Dag Holmboe trekked along the 26.2-mile running route from Hopkinton, Mass., to Boston for the 2014 Boston Marathon in April.
Meanwhile, Holmboe put his Twitter analytics engine to work.
Holmboe, CEO and founder of Klurig Analytics in Boston, had a deep interest in the Twitter sentiment around the 118th running of the Boston Marathon.
He's done about a handful of them now, including the 2013 race when two bombs were detonated around the finish line, killing three and wounding close to 300.
Not deterred, Holmboe, 55, came back this year again and completed this year's race, finishing in three hours, 23 minutes and 42 seconds.
These analytics were cool, for sure. Fascinating, really.
What about for B2B marketers? Are Twitter analytics like this worth it?
Source: Klurig Analytics. #BostonMarathon hashtag analytics.
Leadtail told us last fall in its "Social Insights Report: How B2B Marketers Engage on Twitter?" that B2B marketers are business leaders focused on curating a social media presence that showcases their skills, relationships and expertise. In tweets, they said, B2B marketers are primarily focused on sharing content from industry media sites like Forbes, Huffington Post and the Harvard Business Review.
Maybe it's about how you're using Twitter.
Webtrends in its November 2013 case study about its success with Twitter’s Lead Generation Cards said its first use of the cards by a B2B company led to a more-than-impressive 996 percent increase in leads and a 500 percent decrease in costs — in just four weeks.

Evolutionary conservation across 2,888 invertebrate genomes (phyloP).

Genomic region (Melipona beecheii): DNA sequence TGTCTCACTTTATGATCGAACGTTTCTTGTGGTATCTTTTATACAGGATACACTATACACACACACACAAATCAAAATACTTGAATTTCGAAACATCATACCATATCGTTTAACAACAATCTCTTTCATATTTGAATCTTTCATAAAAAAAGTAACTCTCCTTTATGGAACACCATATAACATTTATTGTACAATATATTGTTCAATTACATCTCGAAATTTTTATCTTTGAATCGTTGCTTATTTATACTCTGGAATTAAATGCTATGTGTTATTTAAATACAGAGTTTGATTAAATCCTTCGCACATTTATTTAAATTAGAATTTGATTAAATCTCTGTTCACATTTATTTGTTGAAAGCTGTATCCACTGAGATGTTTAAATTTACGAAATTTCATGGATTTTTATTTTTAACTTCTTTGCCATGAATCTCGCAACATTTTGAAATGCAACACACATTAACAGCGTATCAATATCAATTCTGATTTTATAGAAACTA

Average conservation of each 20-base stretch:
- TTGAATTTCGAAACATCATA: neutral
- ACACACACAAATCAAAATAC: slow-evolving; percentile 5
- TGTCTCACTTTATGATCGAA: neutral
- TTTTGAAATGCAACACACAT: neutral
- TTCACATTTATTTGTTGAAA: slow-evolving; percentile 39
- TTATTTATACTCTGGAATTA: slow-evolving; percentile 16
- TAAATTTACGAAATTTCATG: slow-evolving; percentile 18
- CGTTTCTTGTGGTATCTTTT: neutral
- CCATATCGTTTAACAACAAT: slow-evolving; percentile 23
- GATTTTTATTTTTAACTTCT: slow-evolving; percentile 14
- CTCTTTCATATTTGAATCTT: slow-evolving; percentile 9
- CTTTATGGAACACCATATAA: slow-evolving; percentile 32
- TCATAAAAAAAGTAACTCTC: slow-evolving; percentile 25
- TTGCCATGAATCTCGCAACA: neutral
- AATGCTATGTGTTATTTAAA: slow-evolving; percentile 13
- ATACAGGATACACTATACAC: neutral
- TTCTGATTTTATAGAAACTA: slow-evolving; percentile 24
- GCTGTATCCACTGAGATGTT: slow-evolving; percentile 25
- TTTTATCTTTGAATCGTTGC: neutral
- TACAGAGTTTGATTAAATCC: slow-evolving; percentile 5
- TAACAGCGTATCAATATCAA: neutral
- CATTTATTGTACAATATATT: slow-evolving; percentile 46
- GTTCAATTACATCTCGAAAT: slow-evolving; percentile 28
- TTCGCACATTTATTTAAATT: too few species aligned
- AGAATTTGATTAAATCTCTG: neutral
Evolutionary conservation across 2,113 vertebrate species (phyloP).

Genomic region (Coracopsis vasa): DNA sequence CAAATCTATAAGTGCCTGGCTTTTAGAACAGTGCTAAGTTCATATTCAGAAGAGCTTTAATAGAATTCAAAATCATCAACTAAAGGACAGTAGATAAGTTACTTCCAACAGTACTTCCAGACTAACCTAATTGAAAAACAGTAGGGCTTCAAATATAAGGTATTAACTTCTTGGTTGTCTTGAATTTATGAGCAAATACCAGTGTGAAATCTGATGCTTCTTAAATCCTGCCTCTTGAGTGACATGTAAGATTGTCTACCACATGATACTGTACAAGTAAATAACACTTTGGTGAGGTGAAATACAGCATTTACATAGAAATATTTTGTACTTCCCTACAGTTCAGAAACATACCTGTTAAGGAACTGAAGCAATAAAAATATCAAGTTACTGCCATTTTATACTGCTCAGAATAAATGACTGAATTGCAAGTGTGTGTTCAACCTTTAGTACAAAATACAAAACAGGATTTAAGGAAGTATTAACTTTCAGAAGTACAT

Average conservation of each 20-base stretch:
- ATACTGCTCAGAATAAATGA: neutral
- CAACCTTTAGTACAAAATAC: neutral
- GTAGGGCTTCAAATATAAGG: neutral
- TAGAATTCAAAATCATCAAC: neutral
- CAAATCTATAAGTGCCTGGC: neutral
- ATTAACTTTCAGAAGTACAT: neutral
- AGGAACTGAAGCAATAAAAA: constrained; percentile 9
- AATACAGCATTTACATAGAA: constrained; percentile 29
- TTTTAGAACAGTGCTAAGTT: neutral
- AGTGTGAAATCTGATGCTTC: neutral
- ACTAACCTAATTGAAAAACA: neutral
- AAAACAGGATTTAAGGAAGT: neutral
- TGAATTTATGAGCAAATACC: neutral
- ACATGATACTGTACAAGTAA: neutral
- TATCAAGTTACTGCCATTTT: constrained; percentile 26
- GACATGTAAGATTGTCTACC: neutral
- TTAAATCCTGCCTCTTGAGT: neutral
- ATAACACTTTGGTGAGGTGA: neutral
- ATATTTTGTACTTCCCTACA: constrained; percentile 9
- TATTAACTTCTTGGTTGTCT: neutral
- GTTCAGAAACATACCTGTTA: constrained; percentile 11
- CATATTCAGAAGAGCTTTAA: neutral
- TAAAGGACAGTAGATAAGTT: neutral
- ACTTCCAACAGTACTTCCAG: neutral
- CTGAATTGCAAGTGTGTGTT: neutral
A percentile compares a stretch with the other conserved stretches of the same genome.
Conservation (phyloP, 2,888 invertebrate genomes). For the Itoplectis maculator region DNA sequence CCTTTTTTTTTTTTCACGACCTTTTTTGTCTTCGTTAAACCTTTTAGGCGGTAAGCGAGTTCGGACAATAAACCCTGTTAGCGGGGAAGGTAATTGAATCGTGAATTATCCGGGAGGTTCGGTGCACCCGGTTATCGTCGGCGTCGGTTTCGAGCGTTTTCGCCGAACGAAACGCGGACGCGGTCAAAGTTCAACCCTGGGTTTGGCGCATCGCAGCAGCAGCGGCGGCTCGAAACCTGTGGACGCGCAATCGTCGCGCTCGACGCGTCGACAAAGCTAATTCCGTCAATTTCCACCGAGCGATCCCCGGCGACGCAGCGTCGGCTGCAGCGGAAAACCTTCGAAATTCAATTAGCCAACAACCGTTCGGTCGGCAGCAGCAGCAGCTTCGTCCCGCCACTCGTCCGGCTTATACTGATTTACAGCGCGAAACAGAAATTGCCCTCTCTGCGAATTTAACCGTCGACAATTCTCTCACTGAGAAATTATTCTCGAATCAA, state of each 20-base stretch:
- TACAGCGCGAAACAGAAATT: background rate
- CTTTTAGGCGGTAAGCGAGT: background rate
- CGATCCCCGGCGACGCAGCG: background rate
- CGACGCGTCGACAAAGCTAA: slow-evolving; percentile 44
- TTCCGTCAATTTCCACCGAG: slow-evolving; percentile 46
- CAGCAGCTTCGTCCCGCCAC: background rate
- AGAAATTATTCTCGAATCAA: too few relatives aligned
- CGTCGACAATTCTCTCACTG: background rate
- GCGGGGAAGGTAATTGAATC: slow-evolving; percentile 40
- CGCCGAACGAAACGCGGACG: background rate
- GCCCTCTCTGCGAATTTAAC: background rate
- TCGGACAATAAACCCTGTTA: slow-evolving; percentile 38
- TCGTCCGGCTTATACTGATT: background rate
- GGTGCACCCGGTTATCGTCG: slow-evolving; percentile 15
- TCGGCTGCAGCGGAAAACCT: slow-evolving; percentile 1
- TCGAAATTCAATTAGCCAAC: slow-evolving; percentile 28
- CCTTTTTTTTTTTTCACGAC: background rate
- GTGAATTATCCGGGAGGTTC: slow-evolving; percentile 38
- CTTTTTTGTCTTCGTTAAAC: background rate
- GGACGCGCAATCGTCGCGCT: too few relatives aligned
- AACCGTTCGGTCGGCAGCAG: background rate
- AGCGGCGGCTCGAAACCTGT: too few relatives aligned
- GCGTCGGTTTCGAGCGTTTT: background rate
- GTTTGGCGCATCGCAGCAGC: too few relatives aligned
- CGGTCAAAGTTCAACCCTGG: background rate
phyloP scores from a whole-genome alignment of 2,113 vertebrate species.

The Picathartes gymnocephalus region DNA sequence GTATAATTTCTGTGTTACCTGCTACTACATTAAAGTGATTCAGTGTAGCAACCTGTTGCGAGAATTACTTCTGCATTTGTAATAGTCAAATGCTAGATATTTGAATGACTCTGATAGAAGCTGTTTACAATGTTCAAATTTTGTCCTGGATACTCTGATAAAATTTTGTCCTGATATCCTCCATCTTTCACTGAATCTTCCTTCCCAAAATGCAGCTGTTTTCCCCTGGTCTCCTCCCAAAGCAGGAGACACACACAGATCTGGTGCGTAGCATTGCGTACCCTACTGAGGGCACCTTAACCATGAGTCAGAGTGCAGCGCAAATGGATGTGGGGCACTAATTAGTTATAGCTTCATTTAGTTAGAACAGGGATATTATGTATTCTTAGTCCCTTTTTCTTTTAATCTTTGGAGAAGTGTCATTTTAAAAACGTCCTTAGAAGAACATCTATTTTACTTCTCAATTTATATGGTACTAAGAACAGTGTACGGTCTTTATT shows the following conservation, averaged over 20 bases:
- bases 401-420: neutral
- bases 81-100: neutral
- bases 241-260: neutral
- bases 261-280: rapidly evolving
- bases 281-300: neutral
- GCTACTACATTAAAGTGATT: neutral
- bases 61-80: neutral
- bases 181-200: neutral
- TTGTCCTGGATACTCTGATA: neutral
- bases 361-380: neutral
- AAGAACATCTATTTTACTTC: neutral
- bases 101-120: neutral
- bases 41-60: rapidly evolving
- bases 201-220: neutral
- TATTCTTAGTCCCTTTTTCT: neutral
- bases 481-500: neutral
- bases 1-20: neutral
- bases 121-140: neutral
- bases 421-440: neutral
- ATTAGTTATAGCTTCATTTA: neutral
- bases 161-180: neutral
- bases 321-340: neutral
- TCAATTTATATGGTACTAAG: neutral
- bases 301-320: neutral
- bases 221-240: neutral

Holmboe, Klurig's analytics leader and Boston marathoner, said if he were using Twitter for marketing he would "not hijack the conversation but be a part of it."
What do others say?
Paul Gillin of Paul Gillin Communications in Framingham, a city near the starting area for the Boston Marathon, said he can’t point to any great examples of B2B companies using Twitter effectively. After all, this isn't the Oreo cookie kinda marketing world in B2B.
Source: Klurig Analytics
"Although I have heard anecdotally of event organizers using Twitter sentiment to adjust conference sessions and schedules in real time," Gillin said.
The best example of Twitter marketing, he said, was from the consumer side more than B2B, but you can see applications to other areas: IBM’s use of social media analytics at the U.S. Open tennis tournament last year.
"There’s a whole bunch of detail here," Gillin said. "One thing they did was monitor conversations to look for peak online activity so they could adjust server capacity appropriately. They also looked at social sentiment surrounding each match to determine who the fans were rooting for. However, that isn’t exactly a B2B scenario."
Should Twitter ultimately be a part of B2B marketers’ game plan?
"It depends on the company," Gillin said. "B2B companies with small customer bases probably won’t get much out of monitoring social conversations. However, technology companies, package delivery services, office retailers and other hybrid B2B/B2C businesses generate enough buzz that they should be able to spot trends or identify problems."
Gillin said a company like FedEx, for example, could monitor tweets by location to determine bottlenecks in its delivery network.
He also cited Dell, what he calls the most famous example of a B2B company that uses social listening to adjust product strategies.
"They listen for sentiment immediately following the release of a new product so they can identify and fix bugs before there are too many units in the field," he said.
Carla Johnson, principal at Type A Communications in Parker, Colo., said she found Holmboe's Twitter analytics from the Boston Marathon interesting and believes that applying this approach to B2B marketing "could deliver some fun experiences."
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